The National Science Foundation has awarded a $250,000 Partnerships for Innovation (PFI) grant to three Clarkson University electrical & computer engineering professors to prototype advanced behavioral biometrics-based computer user authentication systems.
The broader impact and commercial potential of this project is in online fraud detection and prevention for large populations of users in industries such as healthcare, credit card processing and the retail banking business.
U.S. consumers lose $5.1 billion annually due to account takeover fraud and online shopping presents the greatest fraud risk. There is strong demand for online fraud detection in sectors such as e-commerce and financial services.
The project, titled "PFI-TT: Behavior-Based Account Recovery, Trust Assessment, and Continuous Authentication for Strengthening Online Identity," involves the prototyping of new software for online fraud detection and prevention based on behavioral biometrics. The team will collaborate with industry partners to evaluate the market fit of the developed prototype.
The research team's principal investigator is Professor & Director of Software Engineering Daqing Hou, who will work with co-principal investigators Associate Professor Mahesh Banavar and Paynter-Krigman Endowed Professor in Engineering Science and Director of the Center for Identification Technology Research (CITeR) Stephanie Schuckers.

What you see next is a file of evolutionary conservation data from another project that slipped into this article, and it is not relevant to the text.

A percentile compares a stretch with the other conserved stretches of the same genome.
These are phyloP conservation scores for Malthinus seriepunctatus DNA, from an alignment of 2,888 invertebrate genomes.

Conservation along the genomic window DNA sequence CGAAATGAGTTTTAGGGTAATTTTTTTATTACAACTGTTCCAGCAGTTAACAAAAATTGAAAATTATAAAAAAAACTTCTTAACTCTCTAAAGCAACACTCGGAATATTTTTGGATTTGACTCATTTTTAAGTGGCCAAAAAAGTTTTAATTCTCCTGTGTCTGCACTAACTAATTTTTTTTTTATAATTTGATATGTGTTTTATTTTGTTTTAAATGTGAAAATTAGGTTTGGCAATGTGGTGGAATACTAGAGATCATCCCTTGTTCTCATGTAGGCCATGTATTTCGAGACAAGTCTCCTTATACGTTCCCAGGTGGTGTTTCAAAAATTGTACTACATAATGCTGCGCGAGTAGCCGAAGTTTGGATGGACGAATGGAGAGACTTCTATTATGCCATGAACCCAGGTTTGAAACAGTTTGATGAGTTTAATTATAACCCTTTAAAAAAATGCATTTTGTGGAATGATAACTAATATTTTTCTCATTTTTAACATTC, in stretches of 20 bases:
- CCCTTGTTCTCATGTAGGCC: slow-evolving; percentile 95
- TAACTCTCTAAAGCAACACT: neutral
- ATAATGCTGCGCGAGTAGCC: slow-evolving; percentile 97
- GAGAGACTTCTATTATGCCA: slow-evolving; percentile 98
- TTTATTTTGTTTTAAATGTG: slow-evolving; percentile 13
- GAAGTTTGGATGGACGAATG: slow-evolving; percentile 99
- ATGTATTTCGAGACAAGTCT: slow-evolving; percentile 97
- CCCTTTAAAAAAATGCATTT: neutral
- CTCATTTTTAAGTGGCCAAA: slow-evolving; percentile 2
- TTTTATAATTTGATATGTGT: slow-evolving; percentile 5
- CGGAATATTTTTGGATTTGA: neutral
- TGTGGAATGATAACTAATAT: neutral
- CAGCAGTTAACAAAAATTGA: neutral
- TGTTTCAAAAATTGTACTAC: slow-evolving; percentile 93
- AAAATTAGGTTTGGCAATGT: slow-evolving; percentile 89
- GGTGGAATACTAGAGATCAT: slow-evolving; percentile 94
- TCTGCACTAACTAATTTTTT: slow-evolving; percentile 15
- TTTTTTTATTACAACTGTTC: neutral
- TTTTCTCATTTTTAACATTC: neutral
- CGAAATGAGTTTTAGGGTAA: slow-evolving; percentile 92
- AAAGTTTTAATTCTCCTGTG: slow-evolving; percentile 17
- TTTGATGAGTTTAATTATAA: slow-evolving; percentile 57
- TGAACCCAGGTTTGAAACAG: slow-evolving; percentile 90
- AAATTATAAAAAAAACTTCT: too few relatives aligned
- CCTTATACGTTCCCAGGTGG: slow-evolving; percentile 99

"This PFI award provides us with an excellent opportunity to translate nearly a decade of our basic research in behavioral biometrics into demonstration systems, so that we can further explore its potential commercial and societal benefits in offering secure and frictionless user authentication," says Hou.
The project includes an entrepreneurial education and leadership development plan for the graduate students on the team that will include customer discovery activities, mentorship from experienced entrepreneurs in the biometrics business area, and innovation and entrepreneurship activities at CITeR. The project activities will also support underrepresented graduate students and provide research opportunities for undergraduate students from diverse groups.
Read more about this research at https://www.nsf.gov/awardsearch/showAward?AWD_ID=2122746.